334. Jefferson’s Inaugural Address, "We are all Federalists, we are all Republicans"
Jefferson (a Republican) declared that he wanted to keep the nation unified and avoid partisan conflicts.
335. Federalist control of courts and judges, midnight judges
On his last day in office, President Adams appointed a large number of Federalist judges to the federal courts in an effort to maintain Federalist control of the government. (The Federalists had lost the presidency and much of Congress to the Republicans.) These newly-appointed Federalist judges were called midnight judges because John Adams had stayed up until midnight signing the appointments.
336. Justice Samuel Chase
A Federalist judge appointed by Washington to the Supreme Court. Chase had been a Revolutionary War hero, and was a signer of the Declaration of Independence. Jefferson disagreed with his rulings and had him impeached for publicly criticizing the Jefferson administration to the Maryland grand jury. Chase was acquited by the Senate, and the impeachment failed. (This is the only attempt in history to impeach a U.S. Supreme Court Justice.)
337. Tripolitan War (1801-1805)
Also called the Barbary Wars, this was a series of naval engagements launched by President Jefferson in an effort to stop the attacks on American merchant ships by the Barbary pirates. The war was inconclusive, afterwards, the U.S. paid a tribute to the Barbary states to protect their ships from pirate attacks.
338. Treaty of Sam Ildefonso
1800 - In this treaty, Spain gave the Louisiana territory back to France (France had lost it to Spain in the Seven Years War).
339. Louisiana Purchase: reasons, Jefferson, loose construction
1803 - The U.S. purchased the land from the Mississippi River to the Rocky Mountains from Napoleon for $15 million. Jefferson was interested in the territory because it would give the U.S. the Mississippi River and New Orleans (both were valuable for trade and shipping) and also room to expand. Napoleon wanted to sell because he needed money for his European campaigns and because a rebellion against the French in Haiti had soured him on the idea of New World colonies. The Constitution did not give the federal government the power to buy land, so Jefferson used loose construction to justify the purchase.
340. Toussaint L’Overture
1803 - Led a slave rebellion which took control of Haiti, the most important island of France’s Caribbean possessions. The rebellion led Napoleon to feel that New World colonies were more trouble than they were worth, and encouraged him to sell Louisiana to the U.S.
341. Federalist opposition to the Louisiana Purchase
Federalists opposed it because they felt Jefferson overstepped his Constitutional powers by making the purchase.
342. Hamilton-Burr duel
After Burr lost to Jefferson as a Republican, he switched to the Federalist party and ran for governor of New York. When he lost, he blamed Hamilton (a successful Federalist politician) of making defamatory remarks that cost him the election. Burr challenged Hamilton to a duel, in which Hamilton was killed on July 11, 1804.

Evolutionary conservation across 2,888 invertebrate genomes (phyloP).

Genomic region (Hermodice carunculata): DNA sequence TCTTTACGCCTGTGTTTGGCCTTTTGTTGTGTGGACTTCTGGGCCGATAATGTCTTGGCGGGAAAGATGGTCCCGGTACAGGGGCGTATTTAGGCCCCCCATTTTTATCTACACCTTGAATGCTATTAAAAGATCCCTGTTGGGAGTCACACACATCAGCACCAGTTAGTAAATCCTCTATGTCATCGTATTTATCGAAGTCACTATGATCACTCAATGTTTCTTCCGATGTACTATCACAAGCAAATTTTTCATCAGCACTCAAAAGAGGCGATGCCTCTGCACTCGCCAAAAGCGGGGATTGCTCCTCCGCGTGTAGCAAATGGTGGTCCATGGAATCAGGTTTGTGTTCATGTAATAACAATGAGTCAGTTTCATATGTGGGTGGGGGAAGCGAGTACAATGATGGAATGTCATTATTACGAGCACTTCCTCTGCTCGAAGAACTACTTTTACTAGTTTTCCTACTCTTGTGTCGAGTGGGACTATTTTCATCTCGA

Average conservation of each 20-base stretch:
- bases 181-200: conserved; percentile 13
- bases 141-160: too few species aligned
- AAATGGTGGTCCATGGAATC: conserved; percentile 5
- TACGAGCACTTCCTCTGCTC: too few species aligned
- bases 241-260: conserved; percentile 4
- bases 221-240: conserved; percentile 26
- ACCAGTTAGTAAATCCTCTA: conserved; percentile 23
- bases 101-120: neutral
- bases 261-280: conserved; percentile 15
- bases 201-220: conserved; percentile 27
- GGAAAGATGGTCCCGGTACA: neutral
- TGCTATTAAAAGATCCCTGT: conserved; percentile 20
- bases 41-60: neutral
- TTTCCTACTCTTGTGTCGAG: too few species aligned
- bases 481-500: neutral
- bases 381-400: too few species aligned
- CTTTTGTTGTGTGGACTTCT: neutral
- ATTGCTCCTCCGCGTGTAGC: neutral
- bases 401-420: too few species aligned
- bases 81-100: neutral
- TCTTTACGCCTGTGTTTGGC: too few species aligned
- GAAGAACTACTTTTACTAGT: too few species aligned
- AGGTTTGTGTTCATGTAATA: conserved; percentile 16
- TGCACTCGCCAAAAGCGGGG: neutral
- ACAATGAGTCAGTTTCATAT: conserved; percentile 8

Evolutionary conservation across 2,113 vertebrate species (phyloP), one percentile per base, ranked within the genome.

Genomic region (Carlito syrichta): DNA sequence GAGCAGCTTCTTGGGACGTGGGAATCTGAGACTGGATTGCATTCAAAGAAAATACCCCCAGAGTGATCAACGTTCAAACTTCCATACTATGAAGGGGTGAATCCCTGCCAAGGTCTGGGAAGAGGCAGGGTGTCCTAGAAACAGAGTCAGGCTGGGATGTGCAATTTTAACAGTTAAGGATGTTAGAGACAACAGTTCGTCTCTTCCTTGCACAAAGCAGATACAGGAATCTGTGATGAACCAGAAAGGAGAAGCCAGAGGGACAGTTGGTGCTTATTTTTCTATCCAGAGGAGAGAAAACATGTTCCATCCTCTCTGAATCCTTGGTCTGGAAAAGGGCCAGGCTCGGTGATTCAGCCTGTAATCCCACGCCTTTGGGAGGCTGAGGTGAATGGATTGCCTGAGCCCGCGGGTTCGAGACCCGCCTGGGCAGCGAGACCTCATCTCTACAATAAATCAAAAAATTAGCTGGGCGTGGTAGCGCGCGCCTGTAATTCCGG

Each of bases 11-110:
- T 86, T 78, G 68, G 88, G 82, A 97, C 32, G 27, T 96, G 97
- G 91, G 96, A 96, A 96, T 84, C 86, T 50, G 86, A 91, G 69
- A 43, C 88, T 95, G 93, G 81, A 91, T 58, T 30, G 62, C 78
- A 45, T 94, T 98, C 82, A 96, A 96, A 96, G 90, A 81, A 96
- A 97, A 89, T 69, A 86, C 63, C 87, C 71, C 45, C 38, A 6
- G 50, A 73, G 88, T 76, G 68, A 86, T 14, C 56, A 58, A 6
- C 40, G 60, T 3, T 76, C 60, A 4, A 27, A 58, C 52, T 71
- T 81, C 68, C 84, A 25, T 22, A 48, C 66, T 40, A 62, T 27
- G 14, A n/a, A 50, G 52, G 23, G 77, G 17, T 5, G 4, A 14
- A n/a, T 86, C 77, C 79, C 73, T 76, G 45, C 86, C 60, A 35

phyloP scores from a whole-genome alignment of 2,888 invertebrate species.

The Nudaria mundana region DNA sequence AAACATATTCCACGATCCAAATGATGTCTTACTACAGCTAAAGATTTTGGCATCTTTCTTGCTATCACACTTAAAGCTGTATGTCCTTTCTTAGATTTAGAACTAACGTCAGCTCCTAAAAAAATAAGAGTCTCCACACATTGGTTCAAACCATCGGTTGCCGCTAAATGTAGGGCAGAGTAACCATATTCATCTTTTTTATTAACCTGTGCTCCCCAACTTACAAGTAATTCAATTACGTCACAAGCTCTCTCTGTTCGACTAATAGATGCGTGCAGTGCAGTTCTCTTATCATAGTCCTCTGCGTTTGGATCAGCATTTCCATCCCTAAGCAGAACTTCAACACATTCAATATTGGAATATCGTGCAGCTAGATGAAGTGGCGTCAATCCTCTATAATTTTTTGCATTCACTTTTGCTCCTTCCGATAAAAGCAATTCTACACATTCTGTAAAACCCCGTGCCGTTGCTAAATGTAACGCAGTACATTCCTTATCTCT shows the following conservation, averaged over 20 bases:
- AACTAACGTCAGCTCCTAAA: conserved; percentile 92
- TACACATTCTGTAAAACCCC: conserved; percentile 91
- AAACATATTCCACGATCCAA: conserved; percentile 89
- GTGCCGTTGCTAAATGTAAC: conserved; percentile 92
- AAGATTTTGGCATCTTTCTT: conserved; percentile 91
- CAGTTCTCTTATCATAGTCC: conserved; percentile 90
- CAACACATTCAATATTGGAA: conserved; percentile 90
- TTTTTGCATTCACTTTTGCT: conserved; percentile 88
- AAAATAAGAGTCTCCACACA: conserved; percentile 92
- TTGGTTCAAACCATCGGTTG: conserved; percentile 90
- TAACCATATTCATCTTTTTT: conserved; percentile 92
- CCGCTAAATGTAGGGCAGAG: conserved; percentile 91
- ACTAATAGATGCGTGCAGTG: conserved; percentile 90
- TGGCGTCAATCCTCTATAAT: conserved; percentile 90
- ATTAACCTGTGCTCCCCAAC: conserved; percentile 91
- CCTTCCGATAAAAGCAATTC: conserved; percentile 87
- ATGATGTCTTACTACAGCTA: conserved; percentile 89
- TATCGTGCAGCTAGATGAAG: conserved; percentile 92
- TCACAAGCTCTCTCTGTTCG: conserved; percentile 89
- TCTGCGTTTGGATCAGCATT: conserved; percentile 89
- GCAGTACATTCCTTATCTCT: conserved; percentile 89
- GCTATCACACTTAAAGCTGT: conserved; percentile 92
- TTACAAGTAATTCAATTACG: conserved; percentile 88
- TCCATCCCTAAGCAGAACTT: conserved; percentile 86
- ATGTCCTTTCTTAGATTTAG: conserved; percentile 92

343. Burr expedition, treason trial
After the duel, Burr fled New York and joined a group of mercenaries in the southern Louisiana territory region. The U.S. arrested them as they moved towards Mexico. Burr claimed that they had intended to attack Mexico, but the U.S. believed that they were actually trying to get Mexican aid to start a secession movement in the territories. Burr was tried for treason, and although Jefferson advocated Burr’s punishment, the Supreme Court acquitted Burr.
344. Lewis and Clark expedition and its findings
1804-1806 - Meriwether Lewis and William Clark were commissioned by Jefferson to map and explore the Louisiana Purchase region. Beginning at St. Louis, Missouri, the expedition travelled up the Missouri River to the Great Divide, and then down the Columbia River to the Pacific Ocean. It produced extensive maps of the area and recorded many scientific discoveries, greatly facilitating later settlement of the region and travel to the Pacific coast.
345. Pike, Major Long, their observations
Zebulon Pike explored (1805-1807) Minnesota and the Southwest, mapped the region, and spied on the Spanish whenever his exploration took him into their territory. (He was eventually captured by the Spanish, but the U.S. arranged for his release.) Major Long explored the middle of the Louisiana Purchase region (Nebraska, Kansas, Colorado) and concluded that it was a worthless "Great American Desert."
346. Berlin Decree (1806), Milan Decree (1807)
These decrees issued by Napoleon dealt with shipping and led to the War of 1812. The Berlin Decree initiated the Continental System, which closed European ports to ships which had docked in Britain. The Milan Decree authorized French ships to seize neutral shipping vessels trying to trade at British ports.
347. Polly case, Essex case
These dealt with the impressment of sailors.
British laws which led to the War of 1812. Orders-in-council passed in 1807 permitted the impressment of sailors and forbade neutral ships from visiting ports from which Britain was excluded unless they first went to Britain and traded for British goods.
British seamen often deserted to join the American merchant marines. The British would board American vessels in order to retrieve the deserters, and often seized any sailor who could not prove that he was an American citizen and not British.
350. Chesapeake-Leopard Affair
1807 - The American ship Chesapeake refused to allow the British on the Leopard to board to look for deserters. In response, the Leopard fired on the Chesapeake. As a result of the incident, the U.S. expelled all British ships from its waters until Britain issued an apology. They surrendered the colony to the English on Sept. 8, 1664.